Tuesday, 20 March 2012

In the picture- Anthony Browne

This week will be my first hosting of a twitter chat. Set up by a group of teachers and educators, #inthepicture aims to celebrate using picture books in the classroom in a variety of ways across the curriculum and age ranges.
Chats take place on Wednesdays from 8 til 9 pm and have covered a range of books so far including "Where the Wild Things are." and "One is a snail."
I have chosen the author and illustrator Anthony Browne  as my focus. http://www.childrenslaureate.org.uk/previous-laureates/anthony-browne/
 I have used a selection of his marvellous books with Y4 and 5 children to stimulate writing in class, as well as to read for pleasure.
http://www.walker.co.uk/contributors/Anthony-Browne-1481.aspx
This site showcases some of his illustrations
http://www.guardian.co.uk/books/gallery/2009/jun/08/childrens-laureate-gallery-anthony-browne

One of his more recent projects, the Shape game http://www.childrenslaureate.org.uk/previous-laureates/anthony-browne/shape-game/ looks fascinating and will be one to flag up tomorrow as I haven't used it (yet)

During the discussion I hope to flag up how I have used many of Pie Corbett's talk for writing techniques in my teaching.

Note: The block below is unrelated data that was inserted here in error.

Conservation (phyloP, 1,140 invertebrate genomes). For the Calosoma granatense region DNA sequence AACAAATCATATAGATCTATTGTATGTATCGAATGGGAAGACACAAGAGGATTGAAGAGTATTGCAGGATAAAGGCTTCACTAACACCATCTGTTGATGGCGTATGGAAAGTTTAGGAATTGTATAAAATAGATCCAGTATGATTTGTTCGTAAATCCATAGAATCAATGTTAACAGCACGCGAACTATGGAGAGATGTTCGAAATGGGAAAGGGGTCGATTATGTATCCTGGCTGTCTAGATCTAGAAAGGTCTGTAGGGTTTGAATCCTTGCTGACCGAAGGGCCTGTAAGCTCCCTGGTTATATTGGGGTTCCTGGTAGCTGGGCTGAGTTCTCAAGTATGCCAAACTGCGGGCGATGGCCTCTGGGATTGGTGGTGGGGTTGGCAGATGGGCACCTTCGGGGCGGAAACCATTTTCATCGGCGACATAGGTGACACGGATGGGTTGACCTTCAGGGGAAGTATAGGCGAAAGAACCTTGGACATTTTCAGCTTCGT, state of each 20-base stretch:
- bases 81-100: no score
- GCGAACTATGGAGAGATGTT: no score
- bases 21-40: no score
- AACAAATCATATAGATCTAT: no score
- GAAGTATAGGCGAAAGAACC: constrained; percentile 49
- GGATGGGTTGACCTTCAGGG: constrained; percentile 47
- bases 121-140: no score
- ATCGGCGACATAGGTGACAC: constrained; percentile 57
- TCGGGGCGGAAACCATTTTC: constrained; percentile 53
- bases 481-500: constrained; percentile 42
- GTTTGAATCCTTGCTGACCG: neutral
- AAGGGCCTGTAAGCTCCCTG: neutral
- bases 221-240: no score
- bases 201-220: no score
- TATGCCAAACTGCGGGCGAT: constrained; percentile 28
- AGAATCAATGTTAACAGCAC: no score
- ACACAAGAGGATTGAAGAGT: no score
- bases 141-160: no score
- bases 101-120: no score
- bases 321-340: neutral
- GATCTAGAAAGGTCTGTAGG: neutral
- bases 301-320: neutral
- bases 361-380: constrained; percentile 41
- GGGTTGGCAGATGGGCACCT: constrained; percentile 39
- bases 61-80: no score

http://www.literacytrust.org.uk/news_blogs/email_updates/interviews/pie_corbett and  http://www.cfbt.com/lincs/PDF/Talk%20for%20Writing%20Handout.pdf
One of the English units I teach is stories by the same author, and I would always get frustrated by having to choose sections of books and not having time to share the whole story with the children,  This is one of the strengths of choosing picture books; they are easy to finish with a class thus having the satisfaction of seeing a book through, and provide children with stories that they can use as a basis for their own retelling or continuations regardless of their reading ability.
This is in no way meant to infer that picture books are for the less able reader; Anthony Browne's books have so many meanings and sub plots that they are perfect for developing questioning skills, for inference and deduction,. What is not written is almost more powerful than what is (and in some cases most certainly is e.g. Zoo, Voices in the Park, The Tunnel, Into the Forest... the list goes on)

Here is a list of Anthony Browne books- apologies if I have missed any off the list. I have highlighted ones I have used; just a mere fraction of his work. If there are any omissions please let me know and I will amend.





I'm trying hard to advocate the idea amongst parents that picture books are valuable for older primary pupils. As part of our reading journal work, we encourage the children to read as wide a range of books as possible. Some parents have expressed their views about picture books being inappropriate for "able readers", but a book such as Zoo (Anthony Browne) has such a meaningful subplot (unwritten) which allows it to be interpreted differently by different ages/abilities.
 I have seen some stunning examples of work influenced by picture books and know they are an invaluabe addition to a primary classroom. Very much looking forward to #inthepicture and sharing ideas.

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